On Family

There are so many hokey movies and books and aphorisms about family being what you have to keep whole because they’re the only ones who’ll stick by you etc. etc. that I think any kernel of truth that might have been at the center of all that has been lampooned out of existence for most people. And maybe the realities of there being many horribly abusive and damage-inducing families out there also damages this truth. But no one else would have dutifully skyped me day after day as I sat there and cried and raged about how lonely and miserable I was. No one else would have hopped a plane for $2000 and come to stay with me for a week and made me forget, for a little while, what a ridiculous and stupid situation I’d landed myself in. No one else, after years of what could arguably be called neglect on my part—making no effort to see the other side of things, ever, and pretty much doing my best to drop off the familial radar—would pick up the phone at 3:45 in the morning and be on the road by four, driving 500 miles to be at my house by the afternoon.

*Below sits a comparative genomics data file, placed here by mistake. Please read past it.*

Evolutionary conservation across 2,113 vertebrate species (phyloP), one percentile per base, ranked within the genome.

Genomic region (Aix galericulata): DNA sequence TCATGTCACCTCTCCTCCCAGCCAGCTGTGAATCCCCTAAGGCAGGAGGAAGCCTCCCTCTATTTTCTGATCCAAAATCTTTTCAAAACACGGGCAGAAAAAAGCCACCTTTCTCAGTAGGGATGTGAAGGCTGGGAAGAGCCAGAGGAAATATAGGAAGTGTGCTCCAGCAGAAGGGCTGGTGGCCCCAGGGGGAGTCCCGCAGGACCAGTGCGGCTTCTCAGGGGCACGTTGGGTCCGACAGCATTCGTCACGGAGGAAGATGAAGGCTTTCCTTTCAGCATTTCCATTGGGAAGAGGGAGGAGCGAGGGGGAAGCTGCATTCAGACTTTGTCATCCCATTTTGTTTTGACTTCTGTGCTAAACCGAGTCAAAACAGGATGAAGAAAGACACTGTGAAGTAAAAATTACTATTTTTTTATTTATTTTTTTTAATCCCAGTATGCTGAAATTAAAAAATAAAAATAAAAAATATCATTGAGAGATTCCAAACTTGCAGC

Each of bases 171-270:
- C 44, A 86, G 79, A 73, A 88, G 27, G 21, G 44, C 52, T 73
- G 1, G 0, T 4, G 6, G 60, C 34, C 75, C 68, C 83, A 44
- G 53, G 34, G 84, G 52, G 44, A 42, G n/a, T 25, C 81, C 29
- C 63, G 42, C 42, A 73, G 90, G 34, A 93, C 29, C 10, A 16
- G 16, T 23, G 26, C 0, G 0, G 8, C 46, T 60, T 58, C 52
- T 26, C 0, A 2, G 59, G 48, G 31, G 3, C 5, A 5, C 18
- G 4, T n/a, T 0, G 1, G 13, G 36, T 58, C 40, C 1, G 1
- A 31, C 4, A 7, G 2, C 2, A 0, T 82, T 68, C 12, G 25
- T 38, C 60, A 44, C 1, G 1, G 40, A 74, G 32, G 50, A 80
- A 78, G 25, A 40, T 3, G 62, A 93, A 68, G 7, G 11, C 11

And while I am in no way saying my way of coming to respect these truths is the only or the best way, I am grateful to have come to that point pre-marriage. Because I think a lot of people enter into relations with their in-laws with claws outstretched, ready and willing to find every way in which their backgrounds differ and to focus on this point as one of contention. When what really interests me is the fierce love we share for the same person, and the knowledge that maintaining everyone’s knowledge of that affection is really goddamn conducive to everyone feeling okay. And I am very much concerned with everyone feeling okay. There are too many people who don’t. While I am helpless in the face of the girl on the back of the bus who is folding in on herself and crying into her coat collar, I am capable of offering a needed ear when my mother-in-law needs to tell someone about the health problems she’s watching her own mother go through. I’ve seen them. More so than some people twice my age. If my being able to relate to her on that level makes her feel remotely better, I am glad to do so. If my dad was willing to drive 500 miles at the drop of a hat, and my mother fly 3000, the least I can do is listen when, even for just a day or so, my MIL feels as stranded as I was for over a year.

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